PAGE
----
This video of Italian Calligrapher Massimo Polello at work shows him creating the splatter effect at about 5 minutes to 5min 20secs in. http://vimeo.com/11989235
    He's using an Automatic pen (that's the brand - unfortunately you have to steer them) in an unconventional way - but just like a ruling pen. You can make your own ruling pen from a Coke can. I imagine Massimo is writing on rough watercolour paper, too.

    But I hope you'll look at the whole of the video. I find it totally inspiring and I can't wait to try some of his paint dribbling techniques. His website is www.lacalligrafia.com

    He's contributed two pieces to my new calligraphy book, 'Practical Calligraphy' pub. by Hinkler and in Target, QBD and other stores.

    I'm Brisbane based - Stafford Heights - and have a collection of Automatic pens you're welcome to try in my studio (You'll find me as Peter Taylor's Calligraphics in the phonebook, or www.writing-for-children.com - Peter (at) writing-for-children.com).

    I also do a small amount of bookbinding and artists book making, papermaking and other crafts - and used to do etching (and in a past life was a curator of natural history in a UK museum). Thank you so much for all that you're sharing on this blog - I'll have to try the copper sulphate sometime.

    Here are instructions for making a pen from a Cola can.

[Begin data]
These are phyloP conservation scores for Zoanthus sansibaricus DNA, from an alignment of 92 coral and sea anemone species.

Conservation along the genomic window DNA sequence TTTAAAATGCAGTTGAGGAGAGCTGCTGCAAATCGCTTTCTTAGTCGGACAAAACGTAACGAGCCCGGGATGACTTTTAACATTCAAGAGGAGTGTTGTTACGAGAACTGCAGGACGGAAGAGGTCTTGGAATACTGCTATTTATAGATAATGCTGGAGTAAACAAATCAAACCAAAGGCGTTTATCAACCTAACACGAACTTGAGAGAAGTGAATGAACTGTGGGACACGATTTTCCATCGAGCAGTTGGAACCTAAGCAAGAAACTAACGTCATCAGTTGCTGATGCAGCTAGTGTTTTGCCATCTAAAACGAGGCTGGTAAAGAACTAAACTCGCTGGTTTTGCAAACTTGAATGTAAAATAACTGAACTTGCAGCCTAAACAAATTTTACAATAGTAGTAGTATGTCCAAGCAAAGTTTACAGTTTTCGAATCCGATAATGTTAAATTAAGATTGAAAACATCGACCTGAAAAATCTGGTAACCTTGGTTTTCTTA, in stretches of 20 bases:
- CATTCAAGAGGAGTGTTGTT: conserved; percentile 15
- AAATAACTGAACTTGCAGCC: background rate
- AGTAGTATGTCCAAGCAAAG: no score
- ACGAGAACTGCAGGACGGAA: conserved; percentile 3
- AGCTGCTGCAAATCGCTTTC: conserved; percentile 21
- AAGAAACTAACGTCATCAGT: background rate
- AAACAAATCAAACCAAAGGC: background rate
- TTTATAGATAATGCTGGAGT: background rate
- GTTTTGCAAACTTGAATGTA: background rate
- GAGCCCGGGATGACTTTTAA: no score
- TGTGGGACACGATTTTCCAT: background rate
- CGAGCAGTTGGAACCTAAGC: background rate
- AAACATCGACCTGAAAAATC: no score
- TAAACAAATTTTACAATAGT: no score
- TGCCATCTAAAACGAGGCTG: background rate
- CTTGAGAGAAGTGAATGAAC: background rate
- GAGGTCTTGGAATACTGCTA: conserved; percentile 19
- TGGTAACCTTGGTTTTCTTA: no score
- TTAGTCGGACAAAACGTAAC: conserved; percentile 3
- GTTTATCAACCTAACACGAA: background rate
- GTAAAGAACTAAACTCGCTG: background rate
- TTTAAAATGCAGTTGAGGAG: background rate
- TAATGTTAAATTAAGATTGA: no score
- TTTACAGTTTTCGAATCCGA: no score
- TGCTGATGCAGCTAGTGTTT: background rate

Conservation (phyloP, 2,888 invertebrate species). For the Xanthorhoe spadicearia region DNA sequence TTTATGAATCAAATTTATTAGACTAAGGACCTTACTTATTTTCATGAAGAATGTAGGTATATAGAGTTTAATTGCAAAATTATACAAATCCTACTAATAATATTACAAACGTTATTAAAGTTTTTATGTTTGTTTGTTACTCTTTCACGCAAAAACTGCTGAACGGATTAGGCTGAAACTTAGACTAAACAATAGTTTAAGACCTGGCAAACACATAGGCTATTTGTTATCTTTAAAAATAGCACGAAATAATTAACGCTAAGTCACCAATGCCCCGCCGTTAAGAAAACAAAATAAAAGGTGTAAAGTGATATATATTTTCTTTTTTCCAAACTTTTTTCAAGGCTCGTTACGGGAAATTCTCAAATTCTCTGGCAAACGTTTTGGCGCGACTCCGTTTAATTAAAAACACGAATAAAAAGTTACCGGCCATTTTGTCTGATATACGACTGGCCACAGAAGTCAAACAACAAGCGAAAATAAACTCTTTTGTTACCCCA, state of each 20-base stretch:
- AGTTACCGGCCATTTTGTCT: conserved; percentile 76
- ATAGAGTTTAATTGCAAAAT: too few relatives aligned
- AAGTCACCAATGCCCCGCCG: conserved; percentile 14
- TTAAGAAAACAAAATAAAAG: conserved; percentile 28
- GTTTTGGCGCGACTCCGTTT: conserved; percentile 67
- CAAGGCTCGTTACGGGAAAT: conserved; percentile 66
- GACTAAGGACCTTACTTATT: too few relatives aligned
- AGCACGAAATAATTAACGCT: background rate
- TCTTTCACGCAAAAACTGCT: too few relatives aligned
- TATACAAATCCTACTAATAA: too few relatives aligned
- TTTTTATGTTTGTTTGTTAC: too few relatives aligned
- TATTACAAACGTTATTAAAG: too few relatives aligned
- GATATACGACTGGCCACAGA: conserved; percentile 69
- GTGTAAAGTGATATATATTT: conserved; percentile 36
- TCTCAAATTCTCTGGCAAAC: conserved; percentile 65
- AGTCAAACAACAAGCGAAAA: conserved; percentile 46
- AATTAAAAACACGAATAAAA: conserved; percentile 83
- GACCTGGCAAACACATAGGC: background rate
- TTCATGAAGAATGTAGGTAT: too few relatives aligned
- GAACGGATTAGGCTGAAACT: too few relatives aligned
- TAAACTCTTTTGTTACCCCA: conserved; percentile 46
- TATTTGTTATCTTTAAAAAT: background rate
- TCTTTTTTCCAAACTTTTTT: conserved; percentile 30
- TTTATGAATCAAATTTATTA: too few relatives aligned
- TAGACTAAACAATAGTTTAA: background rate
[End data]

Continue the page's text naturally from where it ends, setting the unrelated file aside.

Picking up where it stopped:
http://wildmandesigns.blogspot.com/2009/03/how-to-make-cola-pen.html

    You'll find more shapes at
    http://fredericrouanet.free.fr/_cal-poesie/calligraphies/colapen.htm


    All best wishes

    Peter

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  11. Hi Peter,
    Nice to "meet" you, especially as you're another Brisban-ite! Thanks for those links. The video is just beautiful! Quite a meditation, and interesting to see how he uses the automatic pen. I hope you don't mind, but I'm going to share it in a post, in case people don't see it in the comments. I will definitely give the cola pen a try too. I'm still very, very new to all things calligraphy, so I guess it is a matter of trying things out and seeing what suits me. Many thanks!

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  12. Hi Amanda,
    I am so happy I stumbled upon your site after Googling "how to write with a ruling pen"! I've been having a devil of a time figuring this darn thing out, same as you, so thank you for taking the time to post about your experiences. Your other commenters have added terrific advice and suggestions, and I thank them, too. I'm hoping for success for us both! Best wishes from the US, and btw, John Neal is fabulous, also check out Paper & Ink arts at http://www.paperinkarts.com/shop.html.

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  13. Hi Amanda,

    I am a iconographer from Finland. I fonud your blog while I was looking for information on ruling pens. I recently used one combined with a pair of compasses for making the line for the halo.

    Now I am preparing a blogpost about the icon, but I would need a picture of a ruling pen. (I don´t have a pen of my own yet.) Can I copy your picture, please?

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  14. Hi Katakos,
    I'm very happy for you to use my photo, and thanks so much for asking first. (Sorry I couldn't find an email address for you, so I'm just answering here - hope you find it!)
    All the best,
    Amanda